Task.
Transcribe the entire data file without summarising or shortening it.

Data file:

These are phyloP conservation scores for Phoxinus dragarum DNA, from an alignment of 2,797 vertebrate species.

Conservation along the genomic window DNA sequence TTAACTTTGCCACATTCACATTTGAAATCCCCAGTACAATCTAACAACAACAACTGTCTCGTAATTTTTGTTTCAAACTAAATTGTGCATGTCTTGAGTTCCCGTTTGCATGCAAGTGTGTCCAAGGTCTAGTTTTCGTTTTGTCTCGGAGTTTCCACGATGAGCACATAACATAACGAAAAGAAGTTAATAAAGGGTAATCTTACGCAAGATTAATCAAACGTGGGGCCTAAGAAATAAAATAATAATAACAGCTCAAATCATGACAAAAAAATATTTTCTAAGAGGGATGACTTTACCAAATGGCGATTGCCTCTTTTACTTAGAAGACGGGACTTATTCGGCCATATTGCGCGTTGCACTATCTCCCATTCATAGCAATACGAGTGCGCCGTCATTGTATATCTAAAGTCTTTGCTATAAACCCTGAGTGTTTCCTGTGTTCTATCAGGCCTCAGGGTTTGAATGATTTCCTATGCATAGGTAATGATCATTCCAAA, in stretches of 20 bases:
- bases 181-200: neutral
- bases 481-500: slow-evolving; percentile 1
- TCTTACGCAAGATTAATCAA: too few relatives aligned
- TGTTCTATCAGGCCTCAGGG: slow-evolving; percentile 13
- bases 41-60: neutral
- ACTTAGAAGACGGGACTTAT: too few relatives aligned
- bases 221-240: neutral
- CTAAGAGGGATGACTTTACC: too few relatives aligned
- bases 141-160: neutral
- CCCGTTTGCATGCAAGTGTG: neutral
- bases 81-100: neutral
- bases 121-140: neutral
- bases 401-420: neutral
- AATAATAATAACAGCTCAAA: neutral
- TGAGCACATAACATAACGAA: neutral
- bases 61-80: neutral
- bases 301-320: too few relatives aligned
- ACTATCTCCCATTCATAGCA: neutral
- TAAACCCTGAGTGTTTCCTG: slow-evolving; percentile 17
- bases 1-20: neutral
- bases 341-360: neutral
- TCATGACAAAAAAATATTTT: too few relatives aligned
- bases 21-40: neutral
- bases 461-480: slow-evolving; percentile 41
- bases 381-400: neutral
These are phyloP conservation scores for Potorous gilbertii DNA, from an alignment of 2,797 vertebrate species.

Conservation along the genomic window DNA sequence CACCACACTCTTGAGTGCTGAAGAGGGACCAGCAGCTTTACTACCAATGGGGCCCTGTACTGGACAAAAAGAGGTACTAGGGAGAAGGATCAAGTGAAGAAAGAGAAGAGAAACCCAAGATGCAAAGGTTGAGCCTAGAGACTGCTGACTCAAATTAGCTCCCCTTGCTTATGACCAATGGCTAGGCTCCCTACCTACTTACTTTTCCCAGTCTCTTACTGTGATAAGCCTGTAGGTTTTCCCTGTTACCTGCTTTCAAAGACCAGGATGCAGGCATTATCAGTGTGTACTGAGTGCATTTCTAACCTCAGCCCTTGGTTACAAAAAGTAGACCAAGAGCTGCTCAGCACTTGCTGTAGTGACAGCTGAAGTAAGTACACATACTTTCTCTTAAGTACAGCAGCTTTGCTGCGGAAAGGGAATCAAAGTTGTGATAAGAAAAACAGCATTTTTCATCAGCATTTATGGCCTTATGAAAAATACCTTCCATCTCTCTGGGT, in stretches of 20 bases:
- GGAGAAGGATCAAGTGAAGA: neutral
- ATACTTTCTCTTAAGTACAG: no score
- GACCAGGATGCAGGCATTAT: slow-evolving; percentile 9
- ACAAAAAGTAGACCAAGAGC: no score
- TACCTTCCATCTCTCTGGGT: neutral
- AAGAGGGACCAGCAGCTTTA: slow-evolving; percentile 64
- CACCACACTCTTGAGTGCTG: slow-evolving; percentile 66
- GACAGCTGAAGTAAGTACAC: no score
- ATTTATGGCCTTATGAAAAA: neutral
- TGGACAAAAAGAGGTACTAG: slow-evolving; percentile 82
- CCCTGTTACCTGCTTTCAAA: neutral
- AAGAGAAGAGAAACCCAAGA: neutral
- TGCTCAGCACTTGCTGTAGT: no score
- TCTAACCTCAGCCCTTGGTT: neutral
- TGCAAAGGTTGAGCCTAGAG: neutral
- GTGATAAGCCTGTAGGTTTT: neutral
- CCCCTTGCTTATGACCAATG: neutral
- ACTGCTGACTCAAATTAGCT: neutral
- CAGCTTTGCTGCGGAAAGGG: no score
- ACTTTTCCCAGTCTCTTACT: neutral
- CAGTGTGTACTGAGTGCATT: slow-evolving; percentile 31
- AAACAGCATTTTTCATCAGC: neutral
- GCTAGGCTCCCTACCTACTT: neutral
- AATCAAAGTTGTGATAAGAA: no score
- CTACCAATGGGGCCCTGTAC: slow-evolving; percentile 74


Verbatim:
These are phyloP conservation scores for Phoxinus dragarum DNA, from an alignment of 2,797 vertebrate species.

Conservation along the genomic window DNA sequence TTAACTTTGCCACATTCACATTTGAAATCCCCAGTACAATCTAACAACAACAACTGTCTCGTAATTTTTGTTTCAAACTAAATTGTGCATGTCTTGAGTTCCCGTTTGCATGCAAGTGTGTCCAAGGTCTAGTTTTCGTTTTGTCTCGGAGTTTCCACGATGAGCACATAACATAACGAAAAGAAGTTAATAAAGGGTAATCTTACGCAAGATTAATCAAACGTGGGGCCTAAGAAATAAAATAATAATAACAGCTCAAATCATGACAAAAAAATATTTTCTAAGAGGGATGACTTTACCAAATGGCGATTGCCTCTTTTACTTAGAAGACGGGACTTATTCGGCCATATTGCGCGTTGCACTATCTCCCATTCATAGCAATACGAGTGCGCCGTCATTGTATATCTAAAGTCTTTGCTATAAACCCTGAGTGTTTCCTGTGTTCTATCAGGCCTCAGGGTTTGAATGATTTCCTATGCATAGGTAATGATCATTCCAAA, in stretches of 20 bases:
- bases 181-200: neutral
- bases 481-500: slow-evolving; percentile 1
- TCTTACGCAAGATTAATCAA: too few relatives aligned
- TGTTCTATCAGGCCTCAGGG: slow-evolving; percentile 13
- bases 41-60: neutral
- ACTTAGAAGACGGGACTTAT: too few relatives aligned
- bases 221-240: neutral
- CTAAGAGGGATGACTTTACC: too few relatives aligned
- bases 141-160: neutral
- CCCGTTTGCATGCAAGTGTG: neutral
- bases 81-100: neutral
- bases 121-140: neutral
- bases 401-420: neutral
- AATAATAATAACAGCTCAAA: neutral
- TGAGCACATAACATAACGAA: neutral
- bases 61-80: neutral
- bases 301-320: too few relatives aligned
- ACTATCTCCCATTCATAGCA: neutral
- TAAACCCTGAGTGTTTCCTG: slow-evolving; percentile 17
- bases 1-20: neutral
- bases 341-360: neutral
- TCATGACAAAAAAATATTTT: too few relatives aligned
- bases 21-40: neutral
- bases 461-480: slow-evolving; percentile 41
- bases 381-400: neutral
These are phyloP conservation scores for Potorous gilbertii DNA, from an alignment of 2,797 vertebrate species.

Conservation along the genomic window DNA sequence CACCACACTCTTGAGTGCTGAAGAGGGACCAGCAGCTTTACTACCAATGGGGCCCTGTACTGGACAAAAAGAGGTACTAGGGAGAAGGATCAAGTGAAGAAAGAGAAGAGAAACCCAAGATGCAAAGGTTGAGCCTAGAGACTGCTGACTCAAATTAGCTCCCCTTGCTTATGACCAATGGCTAGGCTCCCTACCTACTTACTTTTCCCAGTCTCTTACTGTGATAAGCCTGTAGGTTTTCCCTGTTACCTGCTTTCAAAGACCAGGATGCAGGCATTATCAGTGTGTACTGAGTGCATTTCTAACCTCAGCCCTTGGTTACAAAAAGTAGACCAAGAGCTGCTCAGCACTTGCTGTAGTGACAGCTGAAGTAAGTACACATACTTTCTCTTAAGTACAGCAGCTTTGCTGCGGAAAGGGAATCAAAGTTGTGATAAGAAAAACAGCATTTTTCATCAGCATTTATGGCCTTATGAAAAATACCTTCCATCTCTCTGGGT, in stretches of 20 bases:
- GGAGAAGGATCAAGTGAAGA: neutral
- ATACTTTCTCTTAAGTACAG: no score
- GACCAGGATGCAGGCATTAT: slow-evolving; percentile 9
- ACAAAAAGTAGACCAAGAGC: no score
- TACCTTCCATCTCTCTGGGT: neutral
- AAGAGGGACCAGCAGCTTTA: slow-evolving; percentile 64
- CACCACACTCTTGAGTGCTG: slow-evolving; percentile 66
- GACAGCTGAAGTAAGTACAC: no score
- ATTTATGGCCTTATGAAAAA: neutral
- TGGACAAAAAGAGGTACTAG: slow-evolving; percentile 82
- CCCTGTTACCTGCTTTCAAA: neutral
- AAGAGAAGAGAAACCCAAGA: neutral
- TGCTCAGCACTTGCTGTAGT: no score
- TCTAACCTCAGCCCTTGGTT: neutral
- TGCAAAGGTTGAGCCTAGAG: neutral
- GTGATAAGCCTGTAGGTTTT: neutral
- CCCCTTGCTTATGACCAATG: neutral
- ACTGCTGACTCAAATTAGCT: neutral
- CAGCTTTGCTGCGGAAAGGG: no score
- ACTTTTCCCAGTCTCTTACT: neutral
- CAGTGTGTACTGAGTGCATT: slow-evolving; percentile 31
- AAACAGCATTTTTCATCAGC: neutral
- GCTAGGCTCCCTACCTACTT: neutral
- AATCAAAGTTGTGATAAGAA: no score
- CTACCAATGGGGCCCTGTAC: slow-evolving; percentile 74